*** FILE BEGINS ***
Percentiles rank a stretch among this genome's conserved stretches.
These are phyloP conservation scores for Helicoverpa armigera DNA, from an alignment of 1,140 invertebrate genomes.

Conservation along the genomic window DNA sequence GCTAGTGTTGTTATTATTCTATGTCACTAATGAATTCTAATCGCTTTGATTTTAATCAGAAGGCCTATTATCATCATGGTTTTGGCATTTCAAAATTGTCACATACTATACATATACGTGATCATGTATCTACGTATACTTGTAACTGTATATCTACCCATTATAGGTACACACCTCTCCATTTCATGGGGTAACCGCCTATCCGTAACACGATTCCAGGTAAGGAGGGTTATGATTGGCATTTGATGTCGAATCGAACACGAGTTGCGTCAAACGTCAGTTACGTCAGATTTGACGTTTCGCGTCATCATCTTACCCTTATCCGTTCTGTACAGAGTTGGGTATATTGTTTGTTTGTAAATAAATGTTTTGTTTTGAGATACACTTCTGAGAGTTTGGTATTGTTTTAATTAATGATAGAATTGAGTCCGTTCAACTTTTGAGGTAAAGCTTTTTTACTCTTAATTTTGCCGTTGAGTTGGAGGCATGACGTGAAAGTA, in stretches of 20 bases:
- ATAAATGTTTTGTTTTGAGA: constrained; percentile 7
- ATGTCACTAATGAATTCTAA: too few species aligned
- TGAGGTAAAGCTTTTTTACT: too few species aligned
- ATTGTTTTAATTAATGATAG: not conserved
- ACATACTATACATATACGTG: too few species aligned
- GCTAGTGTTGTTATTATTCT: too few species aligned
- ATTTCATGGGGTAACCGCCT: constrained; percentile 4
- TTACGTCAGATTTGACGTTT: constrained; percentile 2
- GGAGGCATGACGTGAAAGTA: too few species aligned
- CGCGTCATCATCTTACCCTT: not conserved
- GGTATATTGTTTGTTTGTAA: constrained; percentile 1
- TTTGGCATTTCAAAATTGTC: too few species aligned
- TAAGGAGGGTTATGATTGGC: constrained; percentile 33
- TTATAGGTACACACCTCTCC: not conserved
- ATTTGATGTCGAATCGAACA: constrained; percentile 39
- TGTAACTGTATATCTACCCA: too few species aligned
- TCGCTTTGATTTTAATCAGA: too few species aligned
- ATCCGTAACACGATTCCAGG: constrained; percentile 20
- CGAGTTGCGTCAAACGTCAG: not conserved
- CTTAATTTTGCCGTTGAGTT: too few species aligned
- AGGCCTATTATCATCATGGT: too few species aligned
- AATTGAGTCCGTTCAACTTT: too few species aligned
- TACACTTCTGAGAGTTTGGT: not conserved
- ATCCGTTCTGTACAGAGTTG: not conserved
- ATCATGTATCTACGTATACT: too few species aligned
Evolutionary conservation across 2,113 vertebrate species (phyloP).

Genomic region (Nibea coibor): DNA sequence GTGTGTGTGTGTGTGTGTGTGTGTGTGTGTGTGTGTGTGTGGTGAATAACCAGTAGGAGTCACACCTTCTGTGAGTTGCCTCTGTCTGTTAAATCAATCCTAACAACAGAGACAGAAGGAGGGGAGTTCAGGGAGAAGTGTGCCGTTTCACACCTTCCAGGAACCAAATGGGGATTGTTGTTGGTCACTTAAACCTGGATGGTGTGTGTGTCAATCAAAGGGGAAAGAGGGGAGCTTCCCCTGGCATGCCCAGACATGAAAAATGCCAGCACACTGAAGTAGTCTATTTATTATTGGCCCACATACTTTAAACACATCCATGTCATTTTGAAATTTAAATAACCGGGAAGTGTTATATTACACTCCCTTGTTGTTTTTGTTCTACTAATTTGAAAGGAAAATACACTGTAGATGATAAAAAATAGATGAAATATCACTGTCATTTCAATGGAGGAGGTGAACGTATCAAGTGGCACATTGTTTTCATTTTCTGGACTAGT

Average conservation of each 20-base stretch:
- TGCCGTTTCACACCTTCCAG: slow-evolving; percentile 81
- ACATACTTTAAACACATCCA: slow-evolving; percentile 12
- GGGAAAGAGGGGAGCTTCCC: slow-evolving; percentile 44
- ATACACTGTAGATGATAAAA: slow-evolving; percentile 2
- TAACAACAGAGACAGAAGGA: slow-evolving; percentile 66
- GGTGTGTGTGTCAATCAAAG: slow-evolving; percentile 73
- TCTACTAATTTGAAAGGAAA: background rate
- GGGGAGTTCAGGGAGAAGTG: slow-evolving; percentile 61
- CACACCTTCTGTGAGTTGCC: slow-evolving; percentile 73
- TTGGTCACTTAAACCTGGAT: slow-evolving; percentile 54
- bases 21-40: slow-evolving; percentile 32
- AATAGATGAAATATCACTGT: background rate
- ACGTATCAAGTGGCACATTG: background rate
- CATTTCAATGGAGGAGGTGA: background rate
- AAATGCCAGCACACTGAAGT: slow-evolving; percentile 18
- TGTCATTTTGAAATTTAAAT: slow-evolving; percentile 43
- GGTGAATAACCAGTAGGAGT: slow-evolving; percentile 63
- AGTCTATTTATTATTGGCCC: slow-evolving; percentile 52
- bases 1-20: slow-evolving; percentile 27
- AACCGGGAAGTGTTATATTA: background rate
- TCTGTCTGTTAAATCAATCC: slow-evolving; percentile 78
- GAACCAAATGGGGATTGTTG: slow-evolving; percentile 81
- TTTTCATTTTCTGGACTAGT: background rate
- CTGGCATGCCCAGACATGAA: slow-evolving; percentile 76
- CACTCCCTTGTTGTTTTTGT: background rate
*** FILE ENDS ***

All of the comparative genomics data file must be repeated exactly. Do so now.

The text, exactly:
Percentiles rank a stretch among this genome's conserved stretches.
These are phyloP conservation scores for Helicoverpa armigera DNA, from an alignment of 1,140 invertebrate genomes.

Conservation along the genomic window DNA sequence GCTAGTGTTGTTATTATTCTATGTCACTAATGAATTCTAATCGCTTTGATTTTAATCAGAAGGCCTATTATCATCATGGTTTTGGCATTTCAAAATTGTCACATACTATACATATACGTGATCATGTATCTACGTATACTTGTAACTGTATATCTACCCATTATAGGTACACACCTCTCCATTTCATGGGGTAACCGCCTATCCGTAACACGATTCCAGGTAAGGAGGGTTATGATTGGCATTTGATGTCGAATCGAACACGAGTTGCGTCAAACGTCAGTTACGTCAGATTTGACGTTTCGCGTCATCATCTTACCCTTATCCGTTCTGTACAGAGTTGGGTATATTGTTTGTTTGTAAATAAATGTTTTGTTTTGAGATACACTTCTGAGAGTTTGGTATTGTTTTAATTAATGATAGAATTGAGTCCGTTCAACTTTTGAGGTAAAGCTTTTTTACTCTTAATTTTGCCGTTGAGTTGGAGGCATGACGTGAAAGTA, in stretches of 20 bases:
- ATAAATGTTTTGTTTTGAGA: constrained; percentile 7
- ATGTCACTAATGAATTCTAA: too few species aligned
- TGAGGTAAAGCTTTTTTACT: too few species aligned
- ATTGTTTTAATTAATGATAG: not conserved
- ACATACTATACATATACGTG: too few species aligned
- GCTAGTGTTGTTATTATTCT: too few species aligned
- ATTTCATGGGGTAACCGCCT: constrained; percentile 4
- TTACGTCAGATTTGACGTTT: constrained; percentile 2
- GGAGGCATGACGTGAAAGTA: too few species aligned
- CGCGTCATCATCTTACCCTT: not conserved
- GGTATATTGTTTGTTTGTAA: constrained; percentile 1
- TTTGGCATTTCAAAATTGTC: too few species aligned
- TAAGGAGGGTTATGATTGGC: constrained; percentile 33
- TTATAGGTACACACCTCTCC: not conserved
- ATTTGATGTCGAATCGAACA: constrained; percentile 39
- TGTAACTGTATATCTACCCA: too few species aligned
- TCGCTTTGATTTTAATCAGA: too few species aligned
- ATCCGTAACACGATTCCAGG: constrained; percentile 20
- CGAGTTGCGTCAAACGTCAG: not conserved
- CTTAATTTTGCCGTTGAGTT: too few species aligned
- AGGCCTATTATCATCATGGT: too few species aligned
- AATTGAGTCCGTTCAACTTT: too few species aligned
- TACACTTCTGAGAGTTTGGT: not conserved
- ATCCGTTCTGTACAGAGTTG: not conserved
- ATCATGTATCTACGTATACT: too few species aligned
Evolutionary conservation across 2,113 vertebrate species (phyloP).

Genomic region (Nibea coibor): DNA sequence GTGTGTGTGTGTGTGTGTGTGTGTGTGTGTGTGTGTGTGTGGTGAATAACCAGTAGGAGTCACACCTTCTGTGAGTTGCCTCTGTCTGTTAAATCAATCCTAACAACAGAGACAGAAGGAGGGGAGTTCAGGGAGAAGTGTGCCGTTTCACACCTTCCAGGAACCAAATGGGGATTGTTGTTGGTCACTTAAACCTGGATGGTGTGTGTGTCAATCAAAGGGGAAAGAGGGGAGCTTCCCCTGGCATGCCCAGACATGAAAAATGCCAGCACACTGAAGTAGTCTATTTATTATTGGCCCACATACTTTAAACACATCCATGTCATTTTGAAATTTAAATAACCGGGAAGTGTTATATTACACTCCCTTGTTGTTTTTGTTCTACTAATTTGAAAGGAAAATACACTGTAGATGATAAAAAATAGATGAAATATCACTGTCATTTCAATGGAGGAGGTGAACGTATCAAGTGGCACATTGTTTTCATTTTCTGGACTAGT

Average conservation of each 20-base stretch:
- TGCCGTTTCACACCTTCCAG: slow-evolving; percentile 81
- ACATACTTTAAACACATCCA: slow-evolving; percentile 12
- GGGAAAGAGGGGAGCTTCCC: slow-evolving; percentile 44
- ATACACTGTAGATGATAAAA: slow-evolving; percentile 2
- TAACAACAGAGACAGAAGGA: slow-evolving; percentile 66
- GGTGTGTGTGTCAATCAAAG: slow-evolving; percentile 73
- TCTACTAATTTGAAAGGAAA: background rate
- GGGGAGTTCAGGGAGAAGTG: slow-evolving; percentile 61
- CACACCTTCTGTGAGTTGCC: slow-evolving; percentile 73
- TTGGTCACTTAAACCTGGAT: slow-evolving; percentile 54
- bases 21-40: slow-evolving; percentile 32
- AATAGATGAAATATCACTGT: background rate
- ACGTATCAAGTGGCACATTG: background rate
- CATTTCAATGGAGGAGGTGA: background rate
- AAATGCCAGCACACTGAAGT: slow-evolving; percentile 18
- TGTCATTTTGAAATTTAAAT: slow-evolving; percentile 43
- GGTGAATAACCAGTAGGAGT: slow-evolving; percentile 63
- AGTCTATTTATTATTGGCCC: slow-evolving; percentile 52
- bases 1-20: slow-evolving; percentile 27
- AACCGGGAAGTGTTATATTA: background rate
- TCTGTCTGTTAAATCAATCC: slow-evolving; percentile 78
- GAACCAAATGGGGATTGTTG: slow-evolving; percentile 81
- TTTTCATTTTCTGGACTAGT: background rate
- CTGGCATGCCCAGACATGAA: slow-evolving; percentile 76
- CACTCCCTTGTTGTTTTTGT: background rate